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Deployed Living - Part II, the laundry fairy

  • Published
  • By Master Sgt. Tracy L. DeMarco
  • 376th Air Expeditionary Wing Public Affairs
I've officially adopted the pseudo name "laundry fairy." This official title of fluffy-folded goodness did not come from my own imagination; rather I heard it from one of my dorm-mates as she beamed while describing a miraculous laundry folding incident.

I don't know why I like folding laundry. Maybe it reminds me of growing up and helping my mother with the wash--hanging it out on the clothesline, rushing to pull it down before it rained and folding it into piles of sorted-softness for all our family members.

Growing up on a black and red Angus cattle ranch in Wyoming, my childhood was filled with chores. My parents had six children and dad often said that we were his ranch hands. As a pre-teen and teenager, this seemed unfair. I would watch the neighbor boys playing basketball while I pulled barbed wire helping my dad fix fence. But as a young adult I began to understand just how valuable my childhood was for my future.

The training instructors at basic training paled in comparison to my dad who demanded our best efforts every Saturday morning as we built barns, pitched hay or drove up into the mountains of South Dakota to collect wood to heat our home. Cleaning the barracks, shining my boots or folding my T-shirts into perfect six-inch squares was simple. Basic was a breeze.

When I graduated basic training and received the job of photographer, one of my first thoughts was, "They are going to pay me to take pictures? Awesome." Later in my career when I began to tote the title of noncommissioned officer and I would hear my young Airmen complain about a weekend photo shoot, I would immediately think, "They pay you to take pictures!"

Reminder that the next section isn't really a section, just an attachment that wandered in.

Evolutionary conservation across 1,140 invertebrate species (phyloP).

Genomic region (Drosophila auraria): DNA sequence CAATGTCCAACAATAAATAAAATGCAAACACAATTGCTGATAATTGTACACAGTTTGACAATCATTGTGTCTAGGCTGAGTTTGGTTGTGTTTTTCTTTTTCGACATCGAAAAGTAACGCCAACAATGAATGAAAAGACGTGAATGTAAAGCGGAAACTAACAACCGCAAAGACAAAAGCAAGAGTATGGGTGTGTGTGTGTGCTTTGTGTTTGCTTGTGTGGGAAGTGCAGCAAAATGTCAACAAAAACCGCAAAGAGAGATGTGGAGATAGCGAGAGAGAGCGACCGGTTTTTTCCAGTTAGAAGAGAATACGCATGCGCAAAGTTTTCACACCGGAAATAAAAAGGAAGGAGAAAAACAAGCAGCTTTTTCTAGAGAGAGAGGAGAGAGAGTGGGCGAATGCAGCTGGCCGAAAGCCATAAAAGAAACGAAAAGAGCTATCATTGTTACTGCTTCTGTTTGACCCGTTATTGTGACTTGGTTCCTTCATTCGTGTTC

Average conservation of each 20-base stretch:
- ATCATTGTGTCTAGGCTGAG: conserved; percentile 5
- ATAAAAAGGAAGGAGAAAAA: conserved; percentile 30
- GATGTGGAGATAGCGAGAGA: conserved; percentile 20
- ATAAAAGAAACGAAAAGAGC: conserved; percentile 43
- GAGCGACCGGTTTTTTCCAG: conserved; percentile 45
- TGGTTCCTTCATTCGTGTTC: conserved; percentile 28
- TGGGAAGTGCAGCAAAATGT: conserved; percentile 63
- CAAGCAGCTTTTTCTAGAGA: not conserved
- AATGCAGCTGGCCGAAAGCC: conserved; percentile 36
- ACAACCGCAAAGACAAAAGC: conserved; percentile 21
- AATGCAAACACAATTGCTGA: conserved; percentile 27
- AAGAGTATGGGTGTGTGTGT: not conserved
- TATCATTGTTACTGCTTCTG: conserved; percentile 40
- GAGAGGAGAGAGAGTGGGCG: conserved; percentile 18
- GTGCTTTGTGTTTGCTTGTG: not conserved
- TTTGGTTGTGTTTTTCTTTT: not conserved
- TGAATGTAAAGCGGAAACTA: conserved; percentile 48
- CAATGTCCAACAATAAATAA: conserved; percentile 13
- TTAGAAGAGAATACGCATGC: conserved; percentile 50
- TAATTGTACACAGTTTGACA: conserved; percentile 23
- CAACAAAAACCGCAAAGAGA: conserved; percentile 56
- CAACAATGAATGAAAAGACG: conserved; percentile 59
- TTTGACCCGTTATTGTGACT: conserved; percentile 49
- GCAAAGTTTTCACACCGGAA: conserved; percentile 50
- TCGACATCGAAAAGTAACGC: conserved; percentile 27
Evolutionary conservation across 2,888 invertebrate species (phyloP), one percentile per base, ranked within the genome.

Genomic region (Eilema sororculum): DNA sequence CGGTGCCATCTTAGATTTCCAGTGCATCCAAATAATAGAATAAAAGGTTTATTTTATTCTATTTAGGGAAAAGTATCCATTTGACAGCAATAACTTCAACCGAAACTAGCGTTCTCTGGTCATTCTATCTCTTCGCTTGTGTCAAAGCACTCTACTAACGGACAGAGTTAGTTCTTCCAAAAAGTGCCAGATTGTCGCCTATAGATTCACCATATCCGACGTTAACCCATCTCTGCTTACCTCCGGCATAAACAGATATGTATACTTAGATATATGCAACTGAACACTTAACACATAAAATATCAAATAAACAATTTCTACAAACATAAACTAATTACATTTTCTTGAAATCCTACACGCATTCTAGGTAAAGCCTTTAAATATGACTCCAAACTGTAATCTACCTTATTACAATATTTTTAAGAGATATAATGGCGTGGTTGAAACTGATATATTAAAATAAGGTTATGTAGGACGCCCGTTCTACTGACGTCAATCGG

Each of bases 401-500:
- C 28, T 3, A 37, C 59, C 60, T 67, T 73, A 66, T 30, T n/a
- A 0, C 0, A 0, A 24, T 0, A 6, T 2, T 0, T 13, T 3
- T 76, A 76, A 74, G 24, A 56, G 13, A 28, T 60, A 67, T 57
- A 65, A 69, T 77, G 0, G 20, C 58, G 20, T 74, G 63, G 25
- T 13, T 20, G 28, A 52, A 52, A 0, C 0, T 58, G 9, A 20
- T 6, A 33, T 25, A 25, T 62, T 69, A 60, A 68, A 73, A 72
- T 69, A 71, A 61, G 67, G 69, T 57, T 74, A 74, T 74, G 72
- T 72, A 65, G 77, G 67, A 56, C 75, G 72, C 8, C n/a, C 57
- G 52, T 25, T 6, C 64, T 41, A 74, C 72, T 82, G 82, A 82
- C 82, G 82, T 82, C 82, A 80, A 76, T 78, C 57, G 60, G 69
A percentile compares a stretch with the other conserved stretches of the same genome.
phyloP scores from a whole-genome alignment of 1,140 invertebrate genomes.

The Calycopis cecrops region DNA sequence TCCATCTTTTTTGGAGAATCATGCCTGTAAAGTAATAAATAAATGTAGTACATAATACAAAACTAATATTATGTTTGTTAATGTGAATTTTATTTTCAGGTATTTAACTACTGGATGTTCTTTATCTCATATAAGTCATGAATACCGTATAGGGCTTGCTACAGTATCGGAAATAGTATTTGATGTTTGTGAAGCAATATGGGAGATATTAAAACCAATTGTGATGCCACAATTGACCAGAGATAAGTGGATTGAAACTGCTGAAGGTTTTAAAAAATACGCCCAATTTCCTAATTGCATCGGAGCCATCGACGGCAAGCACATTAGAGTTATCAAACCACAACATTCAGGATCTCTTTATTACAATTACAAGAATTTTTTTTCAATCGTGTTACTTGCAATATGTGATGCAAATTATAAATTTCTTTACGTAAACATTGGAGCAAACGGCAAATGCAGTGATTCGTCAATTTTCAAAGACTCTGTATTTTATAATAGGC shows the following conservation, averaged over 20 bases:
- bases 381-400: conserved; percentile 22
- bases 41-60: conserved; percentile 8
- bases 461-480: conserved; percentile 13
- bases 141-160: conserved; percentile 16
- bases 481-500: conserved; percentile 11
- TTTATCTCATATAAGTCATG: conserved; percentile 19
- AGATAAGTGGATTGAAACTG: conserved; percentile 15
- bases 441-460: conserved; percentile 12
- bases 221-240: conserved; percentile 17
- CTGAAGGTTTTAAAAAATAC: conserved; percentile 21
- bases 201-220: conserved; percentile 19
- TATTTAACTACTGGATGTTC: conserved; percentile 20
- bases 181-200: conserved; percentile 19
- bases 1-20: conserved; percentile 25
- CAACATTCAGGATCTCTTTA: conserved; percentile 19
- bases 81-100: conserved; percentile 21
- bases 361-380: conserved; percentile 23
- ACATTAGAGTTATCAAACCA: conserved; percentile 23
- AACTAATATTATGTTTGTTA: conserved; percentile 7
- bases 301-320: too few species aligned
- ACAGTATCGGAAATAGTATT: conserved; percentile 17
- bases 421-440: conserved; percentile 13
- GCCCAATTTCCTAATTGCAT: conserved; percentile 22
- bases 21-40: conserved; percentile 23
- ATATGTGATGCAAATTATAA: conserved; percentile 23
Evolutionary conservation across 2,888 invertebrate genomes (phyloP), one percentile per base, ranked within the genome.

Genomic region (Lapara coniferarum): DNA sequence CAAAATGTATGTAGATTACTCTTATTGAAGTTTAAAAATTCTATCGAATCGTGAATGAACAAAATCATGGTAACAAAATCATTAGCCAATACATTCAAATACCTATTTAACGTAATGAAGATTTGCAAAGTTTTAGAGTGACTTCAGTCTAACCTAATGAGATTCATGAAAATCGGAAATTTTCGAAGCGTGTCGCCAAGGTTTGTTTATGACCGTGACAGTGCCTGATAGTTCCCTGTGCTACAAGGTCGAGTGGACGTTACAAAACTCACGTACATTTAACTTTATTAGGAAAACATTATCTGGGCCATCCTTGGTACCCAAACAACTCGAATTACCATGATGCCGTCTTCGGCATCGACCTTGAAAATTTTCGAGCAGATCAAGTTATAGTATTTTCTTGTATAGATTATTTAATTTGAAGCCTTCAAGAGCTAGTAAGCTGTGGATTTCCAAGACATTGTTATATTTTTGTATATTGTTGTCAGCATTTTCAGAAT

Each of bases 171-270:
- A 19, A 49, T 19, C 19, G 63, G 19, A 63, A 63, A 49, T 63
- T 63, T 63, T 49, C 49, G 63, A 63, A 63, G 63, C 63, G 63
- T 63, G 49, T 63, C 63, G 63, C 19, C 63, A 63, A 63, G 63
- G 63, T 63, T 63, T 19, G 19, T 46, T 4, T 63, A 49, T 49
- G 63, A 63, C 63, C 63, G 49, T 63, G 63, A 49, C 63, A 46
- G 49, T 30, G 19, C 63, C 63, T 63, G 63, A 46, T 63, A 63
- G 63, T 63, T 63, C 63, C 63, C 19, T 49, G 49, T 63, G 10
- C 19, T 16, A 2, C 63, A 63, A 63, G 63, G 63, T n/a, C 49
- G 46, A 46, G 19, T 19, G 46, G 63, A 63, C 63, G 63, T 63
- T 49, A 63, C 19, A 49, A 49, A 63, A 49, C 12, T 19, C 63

What my parents taught me, I've attempted to pass on to every Airman I've ever supervised; that hard work is rewarded with self-satisfaction, accomplishment and results.

The clear result from folding someone else's laundry is that I get to use a dryer sooner, which gets my clothes dry quicker. I recall a particular Sunday when I folded two loads of warm wardrobes for two women that are practically strangers to me. I placed my final load of wet linens in the now open dryer and went to take a quick shower before church. After my shower I went back to the laundry room to retrieve my items and they were tossed on top of the dryer in a ball. At least they were dry, but they certainly weren't folded.

What does that make me? I'm either the "laundry fairy" or an idiot.

Perhaps the reason I like folding laundry is because it reminds me of home. That place away from my deployment where my daughters and husband reside, making their way without me.

Almost every mother in the world might agree with me that being a mom, caring for the house, dressing the kids, making the meals and folding the laundry is a thankless job at times. However, it is the job I long to do for the rest of my life. Approximately six months from retirement, I dream of being a stay-at-home mom. Then it will be my daughters helping me with the wash. Maybe I can instill in them what my mother and father taught me, if I'm lucky.

For now, the "laundry fairy" lives. She swoops in and folds to her heart's content. Once, I even got caught by another senior noncommissioned officer who quickly thanked me and took her half-folded load of clothes to her room. But be warned, just like my mom laid claim to all money she found in the washer and dryer, I may keep your AAFES pogs!